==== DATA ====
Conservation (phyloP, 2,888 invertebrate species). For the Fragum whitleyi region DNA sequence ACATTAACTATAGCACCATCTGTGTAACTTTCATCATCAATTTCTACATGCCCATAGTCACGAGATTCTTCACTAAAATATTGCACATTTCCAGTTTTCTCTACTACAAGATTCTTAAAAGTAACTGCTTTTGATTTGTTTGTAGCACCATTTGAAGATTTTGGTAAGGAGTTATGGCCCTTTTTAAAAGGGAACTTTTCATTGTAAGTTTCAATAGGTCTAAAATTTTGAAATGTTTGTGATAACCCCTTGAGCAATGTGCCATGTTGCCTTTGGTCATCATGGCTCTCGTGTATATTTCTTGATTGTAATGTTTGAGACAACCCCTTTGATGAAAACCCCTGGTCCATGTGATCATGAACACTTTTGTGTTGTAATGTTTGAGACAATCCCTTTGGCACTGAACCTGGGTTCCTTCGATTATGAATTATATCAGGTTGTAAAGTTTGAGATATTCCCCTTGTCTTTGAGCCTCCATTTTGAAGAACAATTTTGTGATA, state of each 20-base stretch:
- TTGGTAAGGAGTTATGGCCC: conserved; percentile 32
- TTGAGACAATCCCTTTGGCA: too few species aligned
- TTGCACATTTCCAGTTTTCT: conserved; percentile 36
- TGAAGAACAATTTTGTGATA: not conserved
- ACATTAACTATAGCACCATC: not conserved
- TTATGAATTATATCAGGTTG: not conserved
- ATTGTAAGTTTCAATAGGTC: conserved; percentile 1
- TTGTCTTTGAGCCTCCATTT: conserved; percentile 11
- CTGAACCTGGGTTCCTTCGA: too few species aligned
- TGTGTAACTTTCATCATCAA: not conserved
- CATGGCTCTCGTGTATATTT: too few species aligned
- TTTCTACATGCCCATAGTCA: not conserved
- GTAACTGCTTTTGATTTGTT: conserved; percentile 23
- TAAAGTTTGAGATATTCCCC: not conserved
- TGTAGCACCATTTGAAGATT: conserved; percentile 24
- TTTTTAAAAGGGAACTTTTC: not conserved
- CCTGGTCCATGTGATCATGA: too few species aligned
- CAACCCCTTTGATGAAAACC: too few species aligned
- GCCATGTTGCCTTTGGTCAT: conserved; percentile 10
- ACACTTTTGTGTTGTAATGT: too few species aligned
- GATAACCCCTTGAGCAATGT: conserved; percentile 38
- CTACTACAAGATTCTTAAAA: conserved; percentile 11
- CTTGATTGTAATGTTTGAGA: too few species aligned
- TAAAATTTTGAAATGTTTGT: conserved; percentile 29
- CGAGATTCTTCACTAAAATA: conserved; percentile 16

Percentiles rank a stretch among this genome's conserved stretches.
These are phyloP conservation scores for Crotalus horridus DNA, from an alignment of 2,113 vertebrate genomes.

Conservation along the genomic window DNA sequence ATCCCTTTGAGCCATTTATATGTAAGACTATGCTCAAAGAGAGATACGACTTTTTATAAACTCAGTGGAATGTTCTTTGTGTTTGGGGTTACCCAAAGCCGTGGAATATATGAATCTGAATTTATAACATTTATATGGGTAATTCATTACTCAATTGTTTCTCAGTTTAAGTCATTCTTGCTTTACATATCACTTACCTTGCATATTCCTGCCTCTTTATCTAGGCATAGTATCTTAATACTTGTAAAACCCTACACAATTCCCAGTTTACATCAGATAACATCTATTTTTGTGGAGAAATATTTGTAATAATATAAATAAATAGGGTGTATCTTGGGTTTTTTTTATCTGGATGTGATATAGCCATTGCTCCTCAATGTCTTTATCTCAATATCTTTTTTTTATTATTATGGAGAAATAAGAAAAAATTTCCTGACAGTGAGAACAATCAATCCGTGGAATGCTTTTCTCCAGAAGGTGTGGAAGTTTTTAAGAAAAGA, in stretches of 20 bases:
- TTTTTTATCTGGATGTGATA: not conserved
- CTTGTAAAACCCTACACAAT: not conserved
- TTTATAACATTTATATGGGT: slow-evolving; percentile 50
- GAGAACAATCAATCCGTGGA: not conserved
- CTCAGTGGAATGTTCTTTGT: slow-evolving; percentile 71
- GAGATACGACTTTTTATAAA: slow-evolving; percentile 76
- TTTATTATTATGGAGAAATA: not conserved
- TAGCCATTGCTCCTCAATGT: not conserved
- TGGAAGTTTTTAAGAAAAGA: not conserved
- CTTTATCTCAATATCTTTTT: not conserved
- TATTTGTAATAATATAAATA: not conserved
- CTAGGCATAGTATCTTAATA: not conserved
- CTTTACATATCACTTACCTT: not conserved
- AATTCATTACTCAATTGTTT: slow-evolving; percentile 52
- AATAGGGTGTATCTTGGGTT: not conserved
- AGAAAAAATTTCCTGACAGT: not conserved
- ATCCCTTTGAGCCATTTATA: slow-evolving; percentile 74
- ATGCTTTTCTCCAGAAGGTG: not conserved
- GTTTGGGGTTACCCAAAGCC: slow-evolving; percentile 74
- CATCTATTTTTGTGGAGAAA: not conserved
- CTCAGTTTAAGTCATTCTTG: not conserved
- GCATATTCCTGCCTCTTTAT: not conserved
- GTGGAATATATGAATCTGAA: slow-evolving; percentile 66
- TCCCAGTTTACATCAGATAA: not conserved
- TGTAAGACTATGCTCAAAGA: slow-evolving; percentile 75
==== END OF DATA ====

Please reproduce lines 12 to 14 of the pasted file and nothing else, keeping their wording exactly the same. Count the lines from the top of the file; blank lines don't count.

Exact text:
- CATGGCTCTCGTGTATATTT: too few species aligned
- TTTCTACATGCCCATAGTCA: not conserved
- GTAACTGCTTTTGATTTGTT: conserved; percentile 23